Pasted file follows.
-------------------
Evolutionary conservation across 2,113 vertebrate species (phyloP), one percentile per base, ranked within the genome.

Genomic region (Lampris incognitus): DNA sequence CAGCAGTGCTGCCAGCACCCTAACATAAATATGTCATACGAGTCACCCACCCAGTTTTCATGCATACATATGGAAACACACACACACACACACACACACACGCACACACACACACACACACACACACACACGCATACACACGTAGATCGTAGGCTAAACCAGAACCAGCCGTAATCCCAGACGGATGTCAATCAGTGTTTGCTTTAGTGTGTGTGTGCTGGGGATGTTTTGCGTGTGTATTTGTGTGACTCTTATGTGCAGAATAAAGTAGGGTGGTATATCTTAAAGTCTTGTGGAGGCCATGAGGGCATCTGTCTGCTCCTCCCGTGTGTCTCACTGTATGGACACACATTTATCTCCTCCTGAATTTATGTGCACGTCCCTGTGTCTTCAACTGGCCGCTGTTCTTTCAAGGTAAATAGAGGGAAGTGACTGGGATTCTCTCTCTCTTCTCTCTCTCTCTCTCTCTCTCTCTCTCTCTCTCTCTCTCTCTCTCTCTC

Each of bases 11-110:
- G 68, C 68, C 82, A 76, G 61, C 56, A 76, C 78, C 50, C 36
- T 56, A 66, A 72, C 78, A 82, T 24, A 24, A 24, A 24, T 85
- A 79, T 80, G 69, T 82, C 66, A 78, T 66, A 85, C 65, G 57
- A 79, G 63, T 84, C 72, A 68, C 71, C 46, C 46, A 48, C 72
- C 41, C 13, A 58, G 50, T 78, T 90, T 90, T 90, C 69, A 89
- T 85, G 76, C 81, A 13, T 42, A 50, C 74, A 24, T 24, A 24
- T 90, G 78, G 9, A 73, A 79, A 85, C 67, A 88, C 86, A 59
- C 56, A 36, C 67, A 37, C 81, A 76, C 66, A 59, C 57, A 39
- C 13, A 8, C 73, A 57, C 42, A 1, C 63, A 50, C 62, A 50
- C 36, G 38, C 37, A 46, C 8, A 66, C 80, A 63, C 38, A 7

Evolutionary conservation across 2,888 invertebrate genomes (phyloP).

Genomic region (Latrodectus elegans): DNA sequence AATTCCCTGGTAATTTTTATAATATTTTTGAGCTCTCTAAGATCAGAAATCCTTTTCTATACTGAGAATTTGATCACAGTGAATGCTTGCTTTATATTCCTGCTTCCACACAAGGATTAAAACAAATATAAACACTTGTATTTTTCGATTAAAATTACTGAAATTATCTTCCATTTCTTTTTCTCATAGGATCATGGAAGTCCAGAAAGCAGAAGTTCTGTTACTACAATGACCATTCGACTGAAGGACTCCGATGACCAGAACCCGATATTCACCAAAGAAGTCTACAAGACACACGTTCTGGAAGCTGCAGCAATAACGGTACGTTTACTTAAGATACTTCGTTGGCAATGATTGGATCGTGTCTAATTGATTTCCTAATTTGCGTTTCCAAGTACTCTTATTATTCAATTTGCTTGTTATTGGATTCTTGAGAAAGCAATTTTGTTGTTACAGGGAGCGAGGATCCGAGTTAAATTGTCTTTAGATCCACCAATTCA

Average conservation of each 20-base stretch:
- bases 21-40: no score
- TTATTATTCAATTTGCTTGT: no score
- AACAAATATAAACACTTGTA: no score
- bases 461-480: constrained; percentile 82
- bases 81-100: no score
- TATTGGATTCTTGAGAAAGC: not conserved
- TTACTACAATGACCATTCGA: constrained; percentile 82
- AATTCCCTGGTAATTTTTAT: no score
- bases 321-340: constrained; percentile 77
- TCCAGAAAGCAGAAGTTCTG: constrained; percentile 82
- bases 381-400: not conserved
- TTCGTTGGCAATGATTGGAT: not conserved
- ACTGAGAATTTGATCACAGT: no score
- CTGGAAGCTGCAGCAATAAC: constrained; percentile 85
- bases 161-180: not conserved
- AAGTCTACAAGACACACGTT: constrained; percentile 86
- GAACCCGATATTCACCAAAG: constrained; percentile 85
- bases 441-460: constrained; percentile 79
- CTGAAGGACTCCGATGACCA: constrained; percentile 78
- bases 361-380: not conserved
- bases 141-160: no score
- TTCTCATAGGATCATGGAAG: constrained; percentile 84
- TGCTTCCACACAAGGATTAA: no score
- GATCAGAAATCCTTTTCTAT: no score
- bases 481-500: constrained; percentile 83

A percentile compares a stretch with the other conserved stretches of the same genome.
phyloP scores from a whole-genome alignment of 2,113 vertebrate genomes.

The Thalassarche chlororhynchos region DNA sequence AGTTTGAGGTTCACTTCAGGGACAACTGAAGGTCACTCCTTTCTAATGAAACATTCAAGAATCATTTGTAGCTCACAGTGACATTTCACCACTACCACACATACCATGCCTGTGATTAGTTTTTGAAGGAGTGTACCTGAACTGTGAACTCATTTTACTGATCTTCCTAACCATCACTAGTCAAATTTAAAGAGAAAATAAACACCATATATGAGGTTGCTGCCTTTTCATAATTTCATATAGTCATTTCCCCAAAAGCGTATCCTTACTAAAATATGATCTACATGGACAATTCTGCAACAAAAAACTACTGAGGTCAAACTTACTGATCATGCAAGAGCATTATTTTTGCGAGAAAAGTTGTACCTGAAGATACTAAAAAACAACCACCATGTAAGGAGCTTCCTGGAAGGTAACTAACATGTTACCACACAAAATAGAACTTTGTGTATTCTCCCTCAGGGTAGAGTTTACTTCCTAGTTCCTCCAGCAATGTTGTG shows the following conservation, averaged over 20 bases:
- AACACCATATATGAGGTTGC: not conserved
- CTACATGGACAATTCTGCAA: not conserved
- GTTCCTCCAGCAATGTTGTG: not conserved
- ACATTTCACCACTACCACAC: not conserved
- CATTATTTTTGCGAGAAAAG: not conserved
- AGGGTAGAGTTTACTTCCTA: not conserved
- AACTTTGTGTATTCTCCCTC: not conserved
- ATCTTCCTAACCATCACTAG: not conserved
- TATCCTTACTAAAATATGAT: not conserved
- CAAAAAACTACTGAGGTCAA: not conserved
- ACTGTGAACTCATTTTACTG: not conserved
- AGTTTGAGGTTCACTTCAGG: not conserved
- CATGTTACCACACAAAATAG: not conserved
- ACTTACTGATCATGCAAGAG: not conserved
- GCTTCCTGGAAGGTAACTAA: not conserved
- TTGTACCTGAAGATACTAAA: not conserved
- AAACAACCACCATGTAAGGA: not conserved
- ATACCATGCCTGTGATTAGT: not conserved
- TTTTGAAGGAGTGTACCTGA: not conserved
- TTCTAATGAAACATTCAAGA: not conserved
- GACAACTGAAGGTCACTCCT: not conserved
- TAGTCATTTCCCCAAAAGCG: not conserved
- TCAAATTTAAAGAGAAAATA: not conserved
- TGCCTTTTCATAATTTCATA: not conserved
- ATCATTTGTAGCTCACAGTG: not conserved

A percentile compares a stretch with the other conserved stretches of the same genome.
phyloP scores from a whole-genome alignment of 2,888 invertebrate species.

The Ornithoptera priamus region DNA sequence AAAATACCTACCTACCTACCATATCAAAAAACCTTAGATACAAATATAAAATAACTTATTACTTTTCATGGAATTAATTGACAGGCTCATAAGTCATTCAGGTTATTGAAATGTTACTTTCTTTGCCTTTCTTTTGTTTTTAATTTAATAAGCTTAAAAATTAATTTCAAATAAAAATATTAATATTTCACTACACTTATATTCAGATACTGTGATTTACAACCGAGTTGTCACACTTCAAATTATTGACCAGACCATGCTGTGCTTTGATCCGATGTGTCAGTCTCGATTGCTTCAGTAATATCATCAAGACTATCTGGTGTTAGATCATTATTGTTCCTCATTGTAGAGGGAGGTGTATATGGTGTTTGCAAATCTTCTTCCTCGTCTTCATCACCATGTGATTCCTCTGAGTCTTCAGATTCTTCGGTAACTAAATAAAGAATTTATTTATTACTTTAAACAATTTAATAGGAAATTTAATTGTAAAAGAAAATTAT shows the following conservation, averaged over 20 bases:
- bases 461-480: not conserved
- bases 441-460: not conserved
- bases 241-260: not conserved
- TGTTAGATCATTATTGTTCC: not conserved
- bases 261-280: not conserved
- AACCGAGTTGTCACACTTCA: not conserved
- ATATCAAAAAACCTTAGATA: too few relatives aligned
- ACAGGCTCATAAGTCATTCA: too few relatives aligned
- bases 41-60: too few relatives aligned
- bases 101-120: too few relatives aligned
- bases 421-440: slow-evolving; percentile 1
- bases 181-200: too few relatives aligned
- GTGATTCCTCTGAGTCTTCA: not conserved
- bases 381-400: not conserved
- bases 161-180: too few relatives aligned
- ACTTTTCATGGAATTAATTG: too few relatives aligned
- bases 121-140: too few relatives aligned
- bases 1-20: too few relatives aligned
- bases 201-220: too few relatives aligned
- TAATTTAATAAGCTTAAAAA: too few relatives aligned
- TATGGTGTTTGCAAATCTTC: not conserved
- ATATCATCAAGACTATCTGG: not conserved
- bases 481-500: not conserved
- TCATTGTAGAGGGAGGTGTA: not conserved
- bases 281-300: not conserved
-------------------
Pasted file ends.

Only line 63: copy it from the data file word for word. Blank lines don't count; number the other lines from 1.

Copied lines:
- TTTTGAAGGAGTGTACCTGA: not conserved